Reviewers are sometimes told about injuries. Perhaps if they were to incorperate a few heads-up in there reviews than the public would be better informed. I would certainly welcome it when it comes to Monique as she is one of my absolute favorite dancers. I think she brings so much life to the theater (at least for me) and things are a little less bright when she's not performing. Dancers deserve their privacy, definitely, but she's a special performer and I hope she finds a balance between health and performing. Unfortunately, having an injury (in ballet and sports) is like getting off a speeding train. It's just going to keep going while they are on the sidelines and it's hard to get back on in the place where they've been.

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Perhaps also there should be a difference between "big" and "small" injuries? It seems to me that it would be reasonable to expect the company to announce, for example "Dancer X will be absent from the stage for the rest of the season because of a broken leg" (if the dancer agrees with such an announcement, of course), but on the other hand, with less serious injuries, it sometimes is hard to know how long it will take to be back in shape, and sometimes the dancers try to rehearse the roles as much as they can before finally cancelling their performances...

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All good points, I think. But when a principal, and a beloved one (Meunier certainly has devoted followers on this board!) is absent for awhile, then announced and doesn't dance, people wonder and worry -- and just want to see her dance! I wish there were a way for companies to let us know, "There's an injury but we expect X to be back for the spring," or something of that sort. Something similar happened with Alicia Graf, where there WAS a serious injury and at first, it was thought she'd be back in a season, but now it's been three. There's a difference between probing for fun or gossip and really wanting to know; it should be possible to do it without violating the company's or the dancer's privacy. I think people would be fine with "He decided to take a break from ballet for the season but we hope he'll be back in the fall," or "it's a torn ligament. The doctors are hopeful, but we don't know when or if s/he'll return."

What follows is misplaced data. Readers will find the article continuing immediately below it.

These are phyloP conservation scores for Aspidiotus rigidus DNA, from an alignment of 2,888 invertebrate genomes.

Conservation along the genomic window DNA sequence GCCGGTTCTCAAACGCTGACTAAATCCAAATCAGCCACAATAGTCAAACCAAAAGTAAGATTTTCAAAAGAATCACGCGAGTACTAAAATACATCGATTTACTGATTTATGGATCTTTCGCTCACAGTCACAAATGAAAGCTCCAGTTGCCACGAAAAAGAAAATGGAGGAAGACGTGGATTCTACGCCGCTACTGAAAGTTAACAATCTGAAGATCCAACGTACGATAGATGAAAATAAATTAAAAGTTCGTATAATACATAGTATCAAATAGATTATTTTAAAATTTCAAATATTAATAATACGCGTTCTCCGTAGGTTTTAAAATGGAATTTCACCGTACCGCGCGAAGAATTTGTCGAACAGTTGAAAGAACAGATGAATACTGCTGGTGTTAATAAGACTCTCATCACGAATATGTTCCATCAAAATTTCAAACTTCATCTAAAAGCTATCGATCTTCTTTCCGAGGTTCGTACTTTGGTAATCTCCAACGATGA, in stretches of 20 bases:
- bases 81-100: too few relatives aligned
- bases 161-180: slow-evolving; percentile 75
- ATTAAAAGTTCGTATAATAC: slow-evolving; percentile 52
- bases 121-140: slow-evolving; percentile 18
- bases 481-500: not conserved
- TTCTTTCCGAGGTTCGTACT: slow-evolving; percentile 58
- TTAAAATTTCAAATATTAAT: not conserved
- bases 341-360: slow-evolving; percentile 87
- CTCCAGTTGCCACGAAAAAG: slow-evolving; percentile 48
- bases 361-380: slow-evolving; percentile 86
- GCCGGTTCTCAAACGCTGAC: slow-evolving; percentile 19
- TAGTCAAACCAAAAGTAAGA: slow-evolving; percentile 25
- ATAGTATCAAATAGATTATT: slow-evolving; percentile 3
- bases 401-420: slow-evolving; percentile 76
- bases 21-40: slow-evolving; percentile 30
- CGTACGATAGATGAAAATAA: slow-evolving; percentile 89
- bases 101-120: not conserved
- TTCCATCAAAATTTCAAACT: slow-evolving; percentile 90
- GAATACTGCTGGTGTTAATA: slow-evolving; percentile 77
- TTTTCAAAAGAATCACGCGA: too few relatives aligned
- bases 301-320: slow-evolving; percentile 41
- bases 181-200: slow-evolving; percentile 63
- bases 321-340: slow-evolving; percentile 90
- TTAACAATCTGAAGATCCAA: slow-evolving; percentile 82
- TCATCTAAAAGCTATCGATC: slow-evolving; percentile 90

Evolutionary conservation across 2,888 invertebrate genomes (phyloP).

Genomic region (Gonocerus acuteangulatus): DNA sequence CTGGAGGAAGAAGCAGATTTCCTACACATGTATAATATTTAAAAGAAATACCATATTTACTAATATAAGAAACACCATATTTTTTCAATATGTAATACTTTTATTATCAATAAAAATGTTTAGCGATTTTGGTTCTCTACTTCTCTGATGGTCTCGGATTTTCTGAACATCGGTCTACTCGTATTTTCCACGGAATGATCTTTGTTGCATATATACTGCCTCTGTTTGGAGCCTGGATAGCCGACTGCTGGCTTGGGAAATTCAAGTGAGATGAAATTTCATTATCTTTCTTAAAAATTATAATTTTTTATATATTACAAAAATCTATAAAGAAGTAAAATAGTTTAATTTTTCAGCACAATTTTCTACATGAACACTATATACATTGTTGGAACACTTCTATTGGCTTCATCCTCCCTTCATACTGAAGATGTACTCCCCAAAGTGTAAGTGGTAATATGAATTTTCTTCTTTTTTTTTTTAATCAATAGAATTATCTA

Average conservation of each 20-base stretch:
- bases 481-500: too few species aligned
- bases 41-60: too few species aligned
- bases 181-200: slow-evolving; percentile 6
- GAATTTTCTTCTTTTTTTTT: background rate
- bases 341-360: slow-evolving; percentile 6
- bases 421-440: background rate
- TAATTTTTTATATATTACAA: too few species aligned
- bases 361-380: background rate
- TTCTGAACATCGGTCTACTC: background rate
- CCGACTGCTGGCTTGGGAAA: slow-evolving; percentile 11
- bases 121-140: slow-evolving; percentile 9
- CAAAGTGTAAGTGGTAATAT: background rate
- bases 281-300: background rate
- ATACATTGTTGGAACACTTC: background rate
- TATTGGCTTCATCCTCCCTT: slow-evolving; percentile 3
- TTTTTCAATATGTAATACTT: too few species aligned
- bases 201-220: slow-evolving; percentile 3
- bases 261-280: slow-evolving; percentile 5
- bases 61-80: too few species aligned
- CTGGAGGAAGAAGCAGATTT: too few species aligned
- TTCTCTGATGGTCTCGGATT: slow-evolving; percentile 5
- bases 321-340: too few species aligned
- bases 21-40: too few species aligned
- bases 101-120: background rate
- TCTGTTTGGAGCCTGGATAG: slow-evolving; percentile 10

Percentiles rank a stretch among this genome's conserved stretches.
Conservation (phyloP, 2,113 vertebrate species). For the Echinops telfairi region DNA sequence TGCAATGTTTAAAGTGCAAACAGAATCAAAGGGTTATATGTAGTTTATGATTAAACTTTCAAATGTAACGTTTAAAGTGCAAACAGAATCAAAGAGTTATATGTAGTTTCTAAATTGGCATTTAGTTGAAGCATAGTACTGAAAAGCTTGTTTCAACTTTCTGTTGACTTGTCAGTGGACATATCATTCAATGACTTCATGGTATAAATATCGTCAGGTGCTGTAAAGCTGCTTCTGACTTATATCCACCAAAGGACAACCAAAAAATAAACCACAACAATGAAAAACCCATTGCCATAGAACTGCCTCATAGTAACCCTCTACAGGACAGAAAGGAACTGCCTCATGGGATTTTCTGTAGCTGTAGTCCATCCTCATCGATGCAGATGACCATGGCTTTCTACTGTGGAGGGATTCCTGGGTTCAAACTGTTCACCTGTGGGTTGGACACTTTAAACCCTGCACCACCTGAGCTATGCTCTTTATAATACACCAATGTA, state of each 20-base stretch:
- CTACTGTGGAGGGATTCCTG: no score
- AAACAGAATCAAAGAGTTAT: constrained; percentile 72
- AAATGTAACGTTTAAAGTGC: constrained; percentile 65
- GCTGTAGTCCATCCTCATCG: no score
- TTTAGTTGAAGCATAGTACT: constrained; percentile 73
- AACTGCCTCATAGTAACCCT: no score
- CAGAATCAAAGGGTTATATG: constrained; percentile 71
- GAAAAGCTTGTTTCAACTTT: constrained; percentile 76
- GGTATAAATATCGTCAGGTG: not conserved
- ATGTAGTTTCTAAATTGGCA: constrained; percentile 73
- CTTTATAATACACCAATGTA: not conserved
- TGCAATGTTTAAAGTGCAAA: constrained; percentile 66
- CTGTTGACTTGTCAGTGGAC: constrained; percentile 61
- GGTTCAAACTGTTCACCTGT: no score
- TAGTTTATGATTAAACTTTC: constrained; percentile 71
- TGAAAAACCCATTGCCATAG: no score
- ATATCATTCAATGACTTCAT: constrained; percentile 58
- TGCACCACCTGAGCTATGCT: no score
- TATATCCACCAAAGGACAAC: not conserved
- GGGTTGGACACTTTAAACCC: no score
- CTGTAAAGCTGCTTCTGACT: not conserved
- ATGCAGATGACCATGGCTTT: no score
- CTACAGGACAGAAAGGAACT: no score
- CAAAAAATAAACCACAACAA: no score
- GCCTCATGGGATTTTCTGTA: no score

Estelle, I think your distinction between serious and relatively minor injuries is an important one. I also think if it were announced how many dancers routinely danced with injuries -- wasn't it Fonteyn who said the only people who could like ballet are those who like bullfights? (if they knew the physical pain involved).

Dale, I love your idea of press briefings. I think, in the long run, it would be a good thing. A director might like the opportunity to say, "Falling or missing a step doesns't lose you a role in this company" or "there have been disagreements in company philosophy and yes, we're taking a wait and see policy on Apprentice Y."

[ February 25, 2002: Message edited by: alexandra ]

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On second thought, I wouldn't mind seeing a weekly press conference from AD's!

I remember watching Bravo's profile of Peter Martin's and there's footage of him talking to Ansanelli about an injury, I believe it was her foot or ankle, and he asked "why does it still hurt" making me wonder if they'd ever be able to give us accuracy with injury reports.

I think if you report specific injury, you run the risk of dancers who have different recovery times being compared (well the other dancer only needed 3 weeks to recover) It may also (like in sports) play into a dancer choosing to leave a company and going to another one knowing they may be "damaged goods".